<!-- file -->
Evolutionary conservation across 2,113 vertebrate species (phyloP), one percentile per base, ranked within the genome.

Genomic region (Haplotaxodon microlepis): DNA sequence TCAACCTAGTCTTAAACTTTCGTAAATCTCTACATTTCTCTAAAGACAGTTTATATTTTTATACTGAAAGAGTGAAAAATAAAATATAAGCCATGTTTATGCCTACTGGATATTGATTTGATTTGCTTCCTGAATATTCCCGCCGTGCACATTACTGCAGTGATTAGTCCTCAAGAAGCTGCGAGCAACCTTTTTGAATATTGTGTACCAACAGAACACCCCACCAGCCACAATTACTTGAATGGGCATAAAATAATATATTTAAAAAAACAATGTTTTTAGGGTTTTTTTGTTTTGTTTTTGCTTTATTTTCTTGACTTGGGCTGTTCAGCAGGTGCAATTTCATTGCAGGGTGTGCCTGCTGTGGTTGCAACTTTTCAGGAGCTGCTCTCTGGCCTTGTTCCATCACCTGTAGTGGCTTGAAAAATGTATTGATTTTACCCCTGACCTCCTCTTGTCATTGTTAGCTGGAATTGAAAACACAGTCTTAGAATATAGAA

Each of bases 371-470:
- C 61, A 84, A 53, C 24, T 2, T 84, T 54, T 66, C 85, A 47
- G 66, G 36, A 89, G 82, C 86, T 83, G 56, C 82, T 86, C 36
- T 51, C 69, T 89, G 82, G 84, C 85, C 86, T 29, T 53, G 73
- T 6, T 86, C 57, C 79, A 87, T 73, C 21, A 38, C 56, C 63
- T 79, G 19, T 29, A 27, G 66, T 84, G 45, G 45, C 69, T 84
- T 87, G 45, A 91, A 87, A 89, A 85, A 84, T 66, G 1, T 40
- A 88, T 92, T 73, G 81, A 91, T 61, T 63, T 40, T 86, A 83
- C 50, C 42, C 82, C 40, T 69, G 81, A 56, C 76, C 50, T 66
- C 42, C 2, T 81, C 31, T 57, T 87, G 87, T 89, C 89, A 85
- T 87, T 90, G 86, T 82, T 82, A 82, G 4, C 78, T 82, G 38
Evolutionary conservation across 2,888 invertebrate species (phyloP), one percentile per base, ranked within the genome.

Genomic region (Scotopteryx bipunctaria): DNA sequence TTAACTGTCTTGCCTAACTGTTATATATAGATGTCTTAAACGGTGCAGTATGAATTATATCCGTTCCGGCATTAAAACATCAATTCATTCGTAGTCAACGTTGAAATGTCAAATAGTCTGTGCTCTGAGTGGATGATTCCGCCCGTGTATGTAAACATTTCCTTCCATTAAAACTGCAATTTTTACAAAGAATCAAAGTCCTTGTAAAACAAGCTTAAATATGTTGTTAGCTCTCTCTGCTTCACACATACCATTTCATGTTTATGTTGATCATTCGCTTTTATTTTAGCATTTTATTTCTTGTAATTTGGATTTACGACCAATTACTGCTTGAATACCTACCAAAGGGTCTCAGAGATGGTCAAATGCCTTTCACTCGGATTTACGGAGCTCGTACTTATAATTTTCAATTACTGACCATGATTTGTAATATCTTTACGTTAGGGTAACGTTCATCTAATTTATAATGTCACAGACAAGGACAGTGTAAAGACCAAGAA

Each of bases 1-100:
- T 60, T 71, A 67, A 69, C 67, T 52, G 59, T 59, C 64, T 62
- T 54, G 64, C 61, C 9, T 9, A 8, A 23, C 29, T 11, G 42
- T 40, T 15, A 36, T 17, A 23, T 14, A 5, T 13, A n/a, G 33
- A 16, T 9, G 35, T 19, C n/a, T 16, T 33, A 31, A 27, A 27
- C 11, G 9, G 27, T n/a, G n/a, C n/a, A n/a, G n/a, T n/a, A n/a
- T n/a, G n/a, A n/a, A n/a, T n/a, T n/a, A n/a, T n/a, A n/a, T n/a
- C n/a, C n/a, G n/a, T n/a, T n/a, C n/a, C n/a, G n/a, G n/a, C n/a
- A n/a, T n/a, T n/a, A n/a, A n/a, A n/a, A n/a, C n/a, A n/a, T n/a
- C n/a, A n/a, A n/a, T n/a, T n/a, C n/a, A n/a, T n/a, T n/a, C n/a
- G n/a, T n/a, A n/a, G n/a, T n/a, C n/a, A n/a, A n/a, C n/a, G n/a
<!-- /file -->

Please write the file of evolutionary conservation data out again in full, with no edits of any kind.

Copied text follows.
Evolutionary conservation across 2,113 vertebrate species (phyloP), one percentile per base, ranked within the genome.

Genomic region (Haplotaxodon microlepis): DNA sequence TCAACCTAGTCTTAAACTTTCGTAAATCTCTACATTTCTCTAAAGACAGTTTATATTTTTATACTGAAAGAGTGAAAAATAAAATATAAGCCATGTTTATGCCTACTGGATATTGATTTGATTTGCTTCCTGAATATTCCCGCCGTGCACATTACTGCAGTGATTAGTCCTCAAGAAGCTGCGAGCAACCTTTTTGAATATTGTGTACCAACAGAACACCCCACCAGCCACAATTACTTGAATGGGCATAAAATAATATATTTAAAAAAACAATGTTTTTAGGGTTTTTTTGTTTTGTTTTTGCTTTATTTTCTTGACTTGGGCTGTTCAGCAGGTGCAATTTCATTGCAGGGTGTGCCTGCTGTGGTTGCAACTTTTCAGGAGCTGCTCTCTGGCCTTGTTCCATCACCTGTAGTGGCTTGAAAAATGTATTGATTTTACCCCTGACCTCCTCTTGTCATTGTTAGCTGGAATTGAAAACACAGTCTTAGAATATAGAA

Each of bases 371-470:
- C 61, A 84, A 53, C 24, T 2, T 84, T 54, T 66, C 85, A 47
- G 66, G 36, A 89, G 82, C 86, T 83, G 56, C 82, T 86, C 36
- T 51, C 69, T 89, G 82, G 84, C 85, C 86, T 29, T 53, G 73
- T 6, T 86, C 57, C 79, A 87, T 73, C 21, A 38, C 56, C 63
- T 79, G 19, T 29, A 27, G 66, T 84, G 45, G 45, C 69, T 84
- T 87, G 45, A 91, A 87, A 89, A 85, A 84, T 66, G 1, T 40
- A 88, T 92, T 73, G 81, A 91, T 61, T 63, T 40, T 86, A 83
- C 50, C 42, C 82, C 40, T 69, G 81, A 56, C 76, C 50, T 66
- C 42, C 2, T 81, C 31, T 57, T 87, G 87, T 89, C 89, A 85
- T 87, T 90, G 86, T 82, T 82, A 82, G 4, C 78, T 82, G 38
Evolutionary conservation across 2,888 invertebrate species (phyloP), one percentile per base, ranked within the genome.

Genomic region (Scotopteryx bipunctaria): DNA sequence TTAACTGTCTTGCCTAACTGTTATATATAGATGTCTTAAACGGTGCAGTATGAATTATATCCGTTCCGGCATTAAAACATCAATTCATTCGTAGTCAACGTTGAAATGTCAAATAGTCTGTGCTCTGAGTGGATGATTCCGCCCGTGTATGTAAACATTTCCTTCCATTAAAACTGCAATTTTTACAAAGAATCAAAGTCCTTGTAAAACAAGCTTAAATATGTTGTTAGCTCTCTCTGCTTCACACATACCATTTCATGTTTATGTTGATCATTCGCTTTTATTTTAGCATTTTATTTCTTGTAATTTGGATTTACGACCAATTACTGCTTGAATACCTACCAAAGGGTCTCAGAGATGGTCAAATGCCTTTCACTCGGATTTACGGAGCTCGTACTTATAATTTTCAATTACTGACCATGATTTGTAATATCTTTACGTTAGGGTAACGTTCATCTAATTTATAATGTCACAGACAAGGACAGTGTAAAGACCAAGAA

Each of bases 1-100:
- T 60, T 71, A 67, A 69, C 67, T 52, G 59, T 59, C 64, T 62
- T 54, G 64, C 61, C 9, T 9, A 8, A 23, C 29, T 11, G 42
- T 40, T 15, A 36, T 17, A 23, T 14, A 5, T 13, A n/a, G 33
- A 16, T 9, G 35, T 19, C n/a, T 16, T 33, A 31, A 27, A 27
- C 11, G 9, G 27, T n/a, G n/a, C n/a, A n/a, G n/a, T n/a, A n/a
- T n/a, G n/a, A n/a, A n/a, T n/a, T n/a, A n/a, T n/a, A n/a, T n/a
- C n/a, C n/a, G n/a, T n/a, T n/a, C n/a, C n/a, G n/a, G n/a, C n/a
- A n/a, T n/a, T n/a, A n/a, A n/a, A n/a, A n/a, C n/a, A n/a, T n/a
- C n/a, A n/a, A n/a, T n/a, T n/a, C n/a, A n/a, T n/a, T n/a, C n/a
- G n/a, T n/a, A n/a, G n/a, T n/a, C n/a, A n/a, A n/a, C n/a, G n/a